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I am trying to run a low-power, battery powered Arduino on a breadboard. I followed these instructions exactly:

https://www.openhomeautomation.net/arduino-battery/

I uploaded the "Blink" sketch to the ATMEGA238P-PU from another Arduino then I installed the chip on the breadboard and connected all the components exactly as described. The led is off and not flashing. See the image below:

Battery powered Arduino on a breadboard

Things I already tried:

  • Had the ATMEGA + led + 220 ohm resistor installed on the Arduino Uno board. The led starts blinking as expected, the ATMEGA chip itself is functioning as expected.
  • Connected the led + 220 ohm resistor to VCC and GND. The led lights up which means both the led and the resistor are in good shape.
  • Swapped every component out with another identical one, one at a time. That did not help.

What else can I try to track down the problem? If anyone has any suggestions, it would be greatly appreciated!

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  • \$\begingroup\$ What pin were you connecting the LED to on the Arduino board? \$\endgroup\$
    – user39382
    Jul 23, 2016 at 22:16
  • \$\begingroup\$ I am connecting the led to digital pin #13. I made sure the positive/negative side are correctly positioned (longer side goes to +) \$\endgroup\$ Jul 23, 2016 at 22:20
  • \$\begingroup\$ Assuming everything in the circuit is wired correctly, have you checked the polarity of the battery pack? Additionally, in the past I've gotten those flexible wires you're using and about 1/3 of them were open circuits when I continuity checked them due to left over resin on the connector tips. \$\endgroup\$ Jul 23, 2016 at 22:36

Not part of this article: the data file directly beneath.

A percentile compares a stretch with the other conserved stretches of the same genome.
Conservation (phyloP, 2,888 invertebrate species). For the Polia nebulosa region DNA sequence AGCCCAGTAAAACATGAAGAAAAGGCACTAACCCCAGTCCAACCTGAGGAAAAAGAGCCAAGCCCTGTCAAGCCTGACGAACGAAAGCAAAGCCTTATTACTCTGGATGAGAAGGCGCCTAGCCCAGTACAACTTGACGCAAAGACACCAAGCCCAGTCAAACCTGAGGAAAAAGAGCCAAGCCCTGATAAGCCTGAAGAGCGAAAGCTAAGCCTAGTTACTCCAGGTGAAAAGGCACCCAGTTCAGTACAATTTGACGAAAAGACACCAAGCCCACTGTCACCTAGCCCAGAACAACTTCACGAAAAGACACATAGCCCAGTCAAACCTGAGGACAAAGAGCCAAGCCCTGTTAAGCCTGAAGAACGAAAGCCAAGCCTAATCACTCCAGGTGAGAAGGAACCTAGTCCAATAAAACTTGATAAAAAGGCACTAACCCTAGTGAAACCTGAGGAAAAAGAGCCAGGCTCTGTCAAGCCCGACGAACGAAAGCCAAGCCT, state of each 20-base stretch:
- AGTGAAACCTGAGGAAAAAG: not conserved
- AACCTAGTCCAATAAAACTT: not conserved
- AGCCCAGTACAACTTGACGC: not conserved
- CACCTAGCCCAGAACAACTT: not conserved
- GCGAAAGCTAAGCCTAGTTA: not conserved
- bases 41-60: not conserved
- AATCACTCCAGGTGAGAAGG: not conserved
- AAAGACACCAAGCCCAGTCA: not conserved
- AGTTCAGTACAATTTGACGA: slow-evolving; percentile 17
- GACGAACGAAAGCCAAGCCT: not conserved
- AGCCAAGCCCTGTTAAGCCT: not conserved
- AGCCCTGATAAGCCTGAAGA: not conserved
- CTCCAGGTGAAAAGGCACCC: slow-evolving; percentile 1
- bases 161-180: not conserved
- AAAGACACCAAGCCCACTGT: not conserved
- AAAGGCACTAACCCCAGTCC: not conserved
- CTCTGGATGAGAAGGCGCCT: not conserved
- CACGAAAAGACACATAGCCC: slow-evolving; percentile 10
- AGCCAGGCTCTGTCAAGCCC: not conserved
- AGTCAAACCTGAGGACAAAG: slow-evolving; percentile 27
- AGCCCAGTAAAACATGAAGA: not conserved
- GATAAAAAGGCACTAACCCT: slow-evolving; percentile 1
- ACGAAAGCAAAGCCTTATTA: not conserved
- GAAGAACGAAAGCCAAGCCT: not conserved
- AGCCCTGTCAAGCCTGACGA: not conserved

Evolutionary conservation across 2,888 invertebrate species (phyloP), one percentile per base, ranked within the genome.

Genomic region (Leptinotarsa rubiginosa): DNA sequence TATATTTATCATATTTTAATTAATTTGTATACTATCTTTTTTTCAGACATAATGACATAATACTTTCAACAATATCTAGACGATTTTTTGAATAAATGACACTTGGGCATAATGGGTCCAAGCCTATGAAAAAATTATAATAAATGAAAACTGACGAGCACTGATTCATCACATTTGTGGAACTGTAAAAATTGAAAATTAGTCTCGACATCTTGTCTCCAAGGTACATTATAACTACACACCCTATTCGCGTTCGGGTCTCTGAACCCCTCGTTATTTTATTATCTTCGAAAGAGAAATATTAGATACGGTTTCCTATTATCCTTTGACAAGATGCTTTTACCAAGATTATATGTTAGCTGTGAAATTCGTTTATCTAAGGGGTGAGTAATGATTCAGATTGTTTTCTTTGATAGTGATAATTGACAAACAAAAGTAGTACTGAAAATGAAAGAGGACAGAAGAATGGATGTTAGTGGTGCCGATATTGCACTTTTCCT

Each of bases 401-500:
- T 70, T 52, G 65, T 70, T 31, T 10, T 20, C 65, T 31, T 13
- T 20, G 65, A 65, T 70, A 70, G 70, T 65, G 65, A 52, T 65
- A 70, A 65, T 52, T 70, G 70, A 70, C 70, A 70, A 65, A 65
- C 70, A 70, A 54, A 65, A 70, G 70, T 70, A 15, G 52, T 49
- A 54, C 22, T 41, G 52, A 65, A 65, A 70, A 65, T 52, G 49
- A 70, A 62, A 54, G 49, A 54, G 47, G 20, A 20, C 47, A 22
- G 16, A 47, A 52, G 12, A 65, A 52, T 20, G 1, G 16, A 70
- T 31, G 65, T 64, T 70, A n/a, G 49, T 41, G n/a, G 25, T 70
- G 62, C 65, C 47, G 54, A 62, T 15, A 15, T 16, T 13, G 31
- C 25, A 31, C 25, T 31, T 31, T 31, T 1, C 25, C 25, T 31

• \$\begingroup\$ @NaderChehab - Do you have a multimeter, with probes which have small tips? \$\endgroup\$
    – SamGibson
    Jul 23, 2016 at 22:38
  • \$\begingroup\$ Wow, 1/3 is a lot. On my way to buy a multimeter to check every wire. Will report back. Thanks. \$\endgroup\$ Jul 23, 2016 at 22:39

2 Answers 2

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One explanation could be the following:

Using an Atmega 328-PU with a 16MHz crystal on a 3 volt supply is out of spec. If you take a look at figure 29-1 the ATmega 328p datasheet on page 303 you'll see the maximum frequency for the MCU for a given Vcc.

Also keep in mind that the voltage of the batteries drops of quickly after losing some charge, pushing the the maximum frequency further down.

The manufacturer defines these limits to make sure that every chip sold will always function correctly while allowing some tolerances on their production process. Some chips will work perfectly onder these conditions, for example the one the author of the instructions has. Some others will not. Or worse, and some will have intermittent problems.

To confirm this, you could swap the battery for a stable 5 volt supply and see if your sketch works. E.g. stick the wire where the battery should be in the Vcc and GND of your UNO board with the USB connected.